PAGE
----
The power of a still image

Updated 8:43 AM ET, Sat January 14, 2012
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The photographs that appeared in LIFE magazine helped cement LIFE's reputation as the photography magazine of the 20th century. Photographer Andrew Holbrooke captured a starving girl pulling at her brother's robe at a Somali feeding station in 1992. Click through the gallery to see a selection of some of LIFE's most powerful images. Andrew Holbrooke/LIFE
Robert F. Kennedy is comforted by busboy Juan Romero after he was shot at the Ambassador Hotel in Los Angeles on June 5, 1968. Bill Eppridge/LIFE
Larry Burrows, known for his color photos from Vietnam, took this photo of wounded U.S. Marines in 1966. Larry Burrows/LIFE
An American soldier comforts a wounded infant in Saipan. W. Eugene Smith/LIFE
Hugh Hefner evaluates Bunny outfit alterations at the Chicago Playboy Mansion in 1965. Burk Uzzle/LIFE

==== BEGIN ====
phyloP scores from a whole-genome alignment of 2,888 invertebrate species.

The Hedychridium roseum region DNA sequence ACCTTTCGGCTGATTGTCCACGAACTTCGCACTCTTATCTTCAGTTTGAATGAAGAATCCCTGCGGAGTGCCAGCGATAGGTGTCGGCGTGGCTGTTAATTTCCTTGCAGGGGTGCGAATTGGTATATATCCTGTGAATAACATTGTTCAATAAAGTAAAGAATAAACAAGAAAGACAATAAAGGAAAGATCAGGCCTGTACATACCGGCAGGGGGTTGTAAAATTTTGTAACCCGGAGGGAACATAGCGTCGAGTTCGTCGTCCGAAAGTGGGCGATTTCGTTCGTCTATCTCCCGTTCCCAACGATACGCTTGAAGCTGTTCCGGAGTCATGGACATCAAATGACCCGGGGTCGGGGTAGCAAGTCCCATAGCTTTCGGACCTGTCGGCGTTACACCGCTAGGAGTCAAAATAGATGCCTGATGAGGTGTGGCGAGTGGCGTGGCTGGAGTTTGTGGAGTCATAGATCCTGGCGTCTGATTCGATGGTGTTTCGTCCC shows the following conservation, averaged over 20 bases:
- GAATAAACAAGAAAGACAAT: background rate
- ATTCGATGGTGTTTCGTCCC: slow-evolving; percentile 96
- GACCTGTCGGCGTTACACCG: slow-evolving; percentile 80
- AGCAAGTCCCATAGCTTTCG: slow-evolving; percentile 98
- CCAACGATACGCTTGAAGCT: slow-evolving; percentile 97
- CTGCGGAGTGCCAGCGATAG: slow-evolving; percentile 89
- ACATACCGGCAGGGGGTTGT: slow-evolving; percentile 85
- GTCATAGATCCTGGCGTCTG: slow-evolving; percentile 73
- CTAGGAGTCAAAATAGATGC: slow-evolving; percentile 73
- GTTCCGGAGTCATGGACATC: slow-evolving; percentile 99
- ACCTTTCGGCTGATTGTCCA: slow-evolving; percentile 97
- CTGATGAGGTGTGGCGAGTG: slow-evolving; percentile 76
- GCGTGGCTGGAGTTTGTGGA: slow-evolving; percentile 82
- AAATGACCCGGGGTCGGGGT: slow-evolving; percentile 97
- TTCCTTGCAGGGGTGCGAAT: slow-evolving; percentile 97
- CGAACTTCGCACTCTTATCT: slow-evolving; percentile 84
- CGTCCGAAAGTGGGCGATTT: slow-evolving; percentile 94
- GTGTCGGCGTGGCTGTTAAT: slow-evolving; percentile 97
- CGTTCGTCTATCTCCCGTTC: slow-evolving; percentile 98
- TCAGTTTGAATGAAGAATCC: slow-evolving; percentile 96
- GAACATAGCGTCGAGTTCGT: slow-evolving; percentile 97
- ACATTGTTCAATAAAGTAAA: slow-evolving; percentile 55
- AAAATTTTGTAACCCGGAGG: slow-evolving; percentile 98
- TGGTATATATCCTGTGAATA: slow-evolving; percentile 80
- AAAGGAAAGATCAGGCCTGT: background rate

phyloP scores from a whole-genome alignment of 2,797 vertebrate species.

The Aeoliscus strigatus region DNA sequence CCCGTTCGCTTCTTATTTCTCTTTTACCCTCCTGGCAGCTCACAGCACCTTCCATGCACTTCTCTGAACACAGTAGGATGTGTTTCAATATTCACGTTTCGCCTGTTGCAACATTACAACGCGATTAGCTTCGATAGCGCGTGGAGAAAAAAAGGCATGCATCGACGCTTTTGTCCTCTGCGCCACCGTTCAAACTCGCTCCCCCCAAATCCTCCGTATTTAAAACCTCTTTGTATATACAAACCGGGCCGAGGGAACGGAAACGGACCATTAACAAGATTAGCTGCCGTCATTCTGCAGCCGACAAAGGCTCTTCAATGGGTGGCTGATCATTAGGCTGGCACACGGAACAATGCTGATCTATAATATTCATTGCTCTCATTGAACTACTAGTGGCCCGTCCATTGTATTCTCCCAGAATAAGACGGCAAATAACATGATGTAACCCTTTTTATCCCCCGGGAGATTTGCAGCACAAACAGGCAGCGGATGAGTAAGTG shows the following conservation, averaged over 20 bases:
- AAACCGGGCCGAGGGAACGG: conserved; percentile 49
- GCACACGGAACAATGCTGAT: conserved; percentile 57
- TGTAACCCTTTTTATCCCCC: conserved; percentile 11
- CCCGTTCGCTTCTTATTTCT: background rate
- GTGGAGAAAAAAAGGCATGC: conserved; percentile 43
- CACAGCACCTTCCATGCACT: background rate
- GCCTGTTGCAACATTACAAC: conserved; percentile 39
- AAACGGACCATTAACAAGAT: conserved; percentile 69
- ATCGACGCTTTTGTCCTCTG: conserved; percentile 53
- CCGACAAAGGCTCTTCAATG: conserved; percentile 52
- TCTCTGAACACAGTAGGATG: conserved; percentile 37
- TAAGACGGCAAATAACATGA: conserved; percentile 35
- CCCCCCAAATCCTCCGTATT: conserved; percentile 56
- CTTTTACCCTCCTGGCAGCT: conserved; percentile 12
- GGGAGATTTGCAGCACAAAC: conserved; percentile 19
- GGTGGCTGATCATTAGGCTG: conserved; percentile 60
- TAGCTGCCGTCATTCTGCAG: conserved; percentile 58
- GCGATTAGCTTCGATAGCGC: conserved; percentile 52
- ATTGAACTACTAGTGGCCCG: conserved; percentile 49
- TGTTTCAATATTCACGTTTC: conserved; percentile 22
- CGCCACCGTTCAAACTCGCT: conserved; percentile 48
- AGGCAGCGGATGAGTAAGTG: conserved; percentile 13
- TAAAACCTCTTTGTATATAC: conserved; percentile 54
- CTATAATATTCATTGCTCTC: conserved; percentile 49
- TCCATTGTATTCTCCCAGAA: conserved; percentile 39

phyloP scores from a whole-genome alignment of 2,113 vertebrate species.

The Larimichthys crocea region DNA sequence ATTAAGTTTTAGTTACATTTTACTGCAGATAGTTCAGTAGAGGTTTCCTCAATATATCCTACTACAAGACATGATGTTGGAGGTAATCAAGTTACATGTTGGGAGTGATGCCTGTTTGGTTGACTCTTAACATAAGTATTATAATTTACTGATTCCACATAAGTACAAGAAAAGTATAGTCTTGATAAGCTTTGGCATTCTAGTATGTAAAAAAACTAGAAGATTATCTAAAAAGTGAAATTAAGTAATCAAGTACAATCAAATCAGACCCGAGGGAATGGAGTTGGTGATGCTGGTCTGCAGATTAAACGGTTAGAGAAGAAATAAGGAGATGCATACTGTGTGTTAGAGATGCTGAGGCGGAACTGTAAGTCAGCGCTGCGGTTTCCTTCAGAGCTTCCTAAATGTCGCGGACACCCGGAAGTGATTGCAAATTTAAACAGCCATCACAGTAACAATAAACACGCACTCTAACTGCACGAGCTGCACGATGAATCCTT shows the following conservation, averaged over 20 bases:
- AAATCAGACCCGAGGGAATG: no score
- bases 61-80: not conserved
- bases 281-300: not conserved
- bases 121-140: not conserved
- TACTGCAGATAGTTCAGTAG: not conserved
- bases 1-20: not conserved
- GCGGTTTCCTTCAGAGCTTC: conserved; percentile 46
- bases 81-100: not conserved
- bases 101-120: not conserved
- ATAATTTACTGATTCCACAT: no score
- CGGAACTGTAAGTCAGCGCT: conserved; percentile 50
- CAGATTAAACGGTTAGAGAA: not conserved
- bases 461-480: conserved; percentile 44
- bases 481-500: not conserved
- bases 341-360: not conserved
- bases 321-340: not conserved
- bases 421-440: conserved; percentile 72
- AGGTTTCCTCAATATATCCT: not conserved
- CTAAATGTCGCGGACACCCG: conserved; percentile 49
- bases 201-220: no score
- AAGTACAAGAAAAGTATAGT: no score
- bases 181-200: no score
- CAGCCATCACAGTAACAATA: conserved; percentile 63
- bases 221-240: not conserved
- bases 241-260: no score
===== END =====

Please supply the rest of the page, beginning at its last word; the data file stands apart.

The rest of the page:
Twelve-year-old Flavio Da Silva in Rio de Janeiro is weary from caring for his brothers and sisters. Gordon Parks/LIFE
Astronaut Alan Shepard runs toward Redstone rocket in 1961. Ralph Morse/LIFE
Jayne Mansfield was photographed in a swimming pool in 1957. Allan Grant/LIFE
Alfred Eisenstaedt photographed Marilyn Monroe at home in California in 1953. Alfred Eisenstaedt/LIFE
Jackie Robinson rounds third base in the 1955 World Series. Ralph Morse/life
Photo by Margaret Bourke-White in a saloon near the Fort Peck Dam Project in 1936. Margaret Bourke-White/life
A leopard and baboon in Botswana taken by John Dominis in 1966. John Dominis/life
The Taj Mahal in India, photographed by Larry Burrows. Larry Burrows/LIFE